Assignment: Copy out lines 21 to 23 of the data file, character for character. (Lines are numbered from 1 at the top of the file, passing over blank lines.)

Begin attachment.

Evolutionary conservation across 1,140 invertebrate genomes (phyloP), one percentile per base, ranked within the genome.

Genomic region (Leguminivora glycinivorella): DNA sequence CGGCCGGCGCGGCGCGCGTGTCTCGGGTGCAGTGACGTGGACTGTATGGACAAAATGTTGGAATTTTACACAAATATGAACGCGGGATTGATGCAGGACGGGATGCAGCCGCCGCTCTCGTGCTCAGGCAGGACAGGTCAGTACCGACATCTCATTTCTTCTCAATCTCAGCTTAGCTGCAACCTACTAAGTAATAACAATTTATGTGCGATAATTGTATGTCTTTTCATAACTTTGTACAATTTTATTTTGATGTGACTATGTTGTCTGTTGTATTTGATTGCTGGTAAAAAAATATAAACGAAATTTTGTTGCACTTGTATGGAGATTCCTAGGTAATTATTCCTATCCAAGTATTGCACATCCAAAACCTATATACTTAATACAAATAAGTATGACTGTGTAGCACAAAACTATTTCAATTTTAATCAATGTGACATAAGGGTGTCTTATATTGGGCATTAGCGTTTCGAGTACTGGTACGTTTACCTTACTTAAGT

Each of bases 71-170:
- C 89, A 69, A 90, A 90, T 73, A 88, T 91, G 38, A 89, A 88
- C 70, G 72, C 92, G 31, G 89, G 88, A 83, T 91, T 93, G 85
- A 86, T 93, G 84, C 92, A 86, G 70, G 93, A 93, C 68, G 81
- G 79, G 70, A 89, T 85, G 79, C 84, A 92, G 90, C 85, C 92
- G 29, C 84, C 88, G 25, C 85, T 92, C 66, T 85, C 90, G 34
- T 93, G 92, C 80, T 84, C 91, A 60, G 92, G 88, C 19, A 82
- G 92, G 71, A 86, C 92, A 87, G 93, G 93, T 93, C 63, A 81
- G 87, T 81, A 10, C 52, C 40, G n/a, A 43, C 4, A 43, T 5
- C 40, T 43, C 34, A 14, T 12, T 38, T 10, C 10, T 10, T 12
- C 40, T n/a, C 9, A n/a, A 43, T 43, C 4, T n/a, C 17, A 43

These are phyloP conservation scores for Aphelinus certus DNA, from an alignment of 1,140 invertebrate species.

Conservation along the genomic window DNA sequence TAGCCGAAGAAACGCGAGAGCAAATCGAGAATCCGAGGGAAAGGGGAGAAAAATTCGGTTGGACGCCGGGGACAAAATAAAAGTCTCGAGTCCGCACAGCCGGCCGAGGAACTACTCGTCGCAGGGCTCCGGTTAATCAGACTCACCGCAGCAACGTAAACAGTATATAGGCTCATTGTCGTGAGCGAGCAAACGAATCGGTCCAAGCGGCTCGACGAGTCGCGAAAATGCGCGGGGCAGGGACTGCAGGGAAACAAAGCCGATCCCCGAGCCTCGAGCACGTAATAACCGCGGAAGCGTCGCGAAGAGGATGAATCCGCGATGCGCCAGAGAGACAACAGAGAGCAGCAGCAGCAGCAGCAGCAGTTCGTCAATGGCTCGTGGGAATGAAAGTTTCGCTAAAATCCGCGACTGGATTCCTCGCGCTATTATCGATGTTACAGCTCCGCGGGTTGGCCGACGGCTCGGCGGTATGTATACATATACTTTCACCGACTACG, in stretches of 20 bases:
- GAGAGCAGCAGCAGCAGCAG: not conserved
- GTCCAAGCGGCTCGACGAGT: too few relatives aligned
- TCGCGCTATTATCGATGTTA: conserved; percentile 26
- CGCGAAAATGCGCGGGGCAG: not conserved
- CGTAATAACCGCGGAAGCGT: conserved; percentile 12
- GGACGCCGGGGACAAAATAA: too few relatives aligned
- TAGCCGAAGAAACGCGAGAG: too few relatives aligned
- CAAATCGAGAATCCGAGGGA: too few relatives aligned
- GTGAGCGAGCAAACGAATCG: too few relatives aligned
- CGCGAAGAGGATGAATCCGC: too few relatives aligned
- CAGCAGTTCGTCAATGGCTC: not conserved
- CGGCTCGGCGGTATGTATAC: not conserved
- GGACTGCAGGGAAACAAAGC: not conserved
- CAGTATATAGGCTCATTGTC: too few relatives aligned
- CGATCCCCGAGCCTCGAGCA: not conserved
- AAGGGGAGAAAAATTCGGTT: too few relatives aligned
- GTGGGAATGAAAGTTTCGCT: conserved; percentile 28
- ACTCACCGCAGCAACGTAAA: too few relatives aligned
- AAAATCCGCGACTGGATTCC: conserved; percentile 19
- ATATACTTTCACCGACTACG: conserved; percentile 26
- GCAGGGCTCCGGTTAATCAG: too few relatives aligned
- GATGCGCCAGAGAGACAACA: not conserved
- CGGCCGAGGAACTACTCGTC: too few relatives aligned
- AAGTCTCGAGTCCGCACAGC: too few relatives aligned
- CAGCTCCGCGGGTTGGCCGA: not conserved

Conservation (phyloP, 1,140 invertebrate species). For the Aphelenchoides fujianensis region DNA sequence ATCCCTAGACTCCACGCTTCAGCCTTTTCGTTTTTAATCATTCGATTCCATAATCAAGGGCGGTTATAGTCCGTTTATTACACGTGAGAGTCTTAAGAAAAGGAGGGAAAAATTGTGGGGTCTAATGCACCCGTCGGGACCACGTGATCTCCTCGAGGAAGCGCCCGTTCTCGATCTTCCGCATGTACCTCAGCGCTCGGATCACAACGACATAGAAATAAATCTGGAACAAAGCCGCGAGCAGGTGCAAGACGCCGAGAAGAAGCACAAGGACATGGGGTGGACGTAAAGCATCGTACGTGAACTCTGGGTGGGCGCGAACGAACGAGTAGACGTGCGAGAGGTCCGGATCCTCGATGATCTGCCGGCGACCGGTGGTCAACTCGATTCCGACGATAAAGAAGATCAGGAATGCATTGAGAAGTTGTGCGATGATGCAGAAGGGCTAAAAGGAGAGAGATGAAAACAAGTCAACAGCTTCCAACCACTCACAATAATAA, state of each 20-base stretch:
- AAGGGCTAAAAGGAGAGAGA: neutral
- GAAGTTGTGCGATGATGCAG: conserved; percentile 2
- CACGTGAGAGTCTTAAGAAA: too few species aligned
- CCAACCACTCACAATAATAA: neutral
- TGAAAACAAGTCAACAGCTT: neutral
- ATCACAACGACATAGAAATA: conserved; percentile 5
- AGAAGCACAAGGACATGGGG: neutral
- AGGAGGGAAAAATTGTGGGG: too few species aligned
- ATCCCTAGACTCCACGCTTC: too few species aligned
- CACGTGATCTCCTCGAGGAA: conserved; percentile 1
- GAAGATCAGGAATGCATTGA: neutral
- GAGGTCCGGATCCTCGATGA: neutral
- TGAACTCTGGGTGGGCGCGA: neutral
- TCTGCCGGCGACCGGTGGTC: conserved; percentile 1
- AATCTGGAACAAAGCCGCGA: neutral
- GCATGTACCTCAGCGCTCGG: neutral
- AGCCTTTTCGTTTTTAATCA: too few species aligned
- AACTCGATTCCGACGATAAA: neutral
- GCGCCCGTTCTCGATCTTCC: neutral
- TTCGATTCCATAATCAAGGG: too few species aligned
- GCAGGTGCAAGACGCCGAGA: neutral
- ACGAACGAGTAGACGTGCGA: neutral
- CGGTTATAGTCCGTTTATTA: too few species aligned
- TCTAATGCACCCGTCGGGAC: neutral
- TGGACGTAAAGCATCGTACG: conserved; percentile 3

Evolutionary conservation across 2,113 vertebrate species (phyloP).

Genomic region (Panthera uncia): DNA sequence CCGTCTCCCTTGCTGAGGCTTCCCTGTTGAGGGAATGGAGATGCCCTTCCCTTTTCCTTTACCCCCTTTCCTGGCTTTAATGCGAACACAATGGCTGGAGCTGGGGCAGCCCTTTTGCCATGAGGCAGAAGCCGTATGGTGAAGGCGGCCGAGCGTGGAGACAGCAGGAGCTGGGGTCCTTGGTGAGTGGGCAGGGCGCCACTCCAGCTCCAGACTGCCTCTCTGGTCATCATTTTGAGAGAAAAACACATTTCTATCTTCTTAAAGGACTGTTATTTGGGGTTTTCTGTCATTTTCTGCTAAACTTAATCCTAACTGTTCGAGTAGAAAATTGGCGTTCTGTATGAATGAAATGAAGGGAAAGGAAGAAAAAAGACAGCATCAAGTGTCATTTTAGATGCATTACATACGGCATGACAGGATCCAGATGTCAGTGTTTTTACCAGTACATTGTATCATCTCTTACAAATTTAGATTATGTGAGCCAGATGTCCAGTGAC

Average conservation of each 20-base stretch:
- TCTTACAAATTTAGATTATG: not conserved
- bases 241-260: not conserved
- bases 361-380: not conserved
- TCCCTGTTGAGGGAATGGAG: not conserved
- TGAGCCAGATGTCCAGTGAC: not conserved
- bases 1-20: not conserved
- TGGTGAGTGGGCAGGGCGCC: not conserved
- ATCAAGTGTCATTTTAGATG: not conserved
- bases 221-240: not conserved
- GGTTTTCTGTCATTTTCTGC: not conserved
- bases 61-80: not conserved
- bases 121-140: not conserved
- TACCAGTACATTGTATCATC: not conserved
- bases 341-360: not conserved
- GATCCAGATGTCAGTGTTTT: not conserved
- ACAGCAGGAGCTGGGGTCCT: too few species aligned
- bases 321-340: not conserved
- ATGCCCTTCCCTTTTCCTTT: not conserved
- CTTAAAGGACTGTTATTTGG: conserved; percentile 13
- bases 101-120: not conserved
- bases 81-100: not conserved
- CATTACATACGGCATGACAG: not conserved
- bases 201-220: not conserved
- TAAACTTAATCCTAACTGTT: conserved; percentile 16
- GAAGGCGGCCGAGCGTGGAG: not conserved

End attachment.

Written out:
- GGACGCCGGGGACAAAATAA: too few relatives aligned
- TAGCCGAAGAAACGCGAGAG: too few relatives aligned
- CAAATCGAGAATCCGAGGGA: too few relatives aligned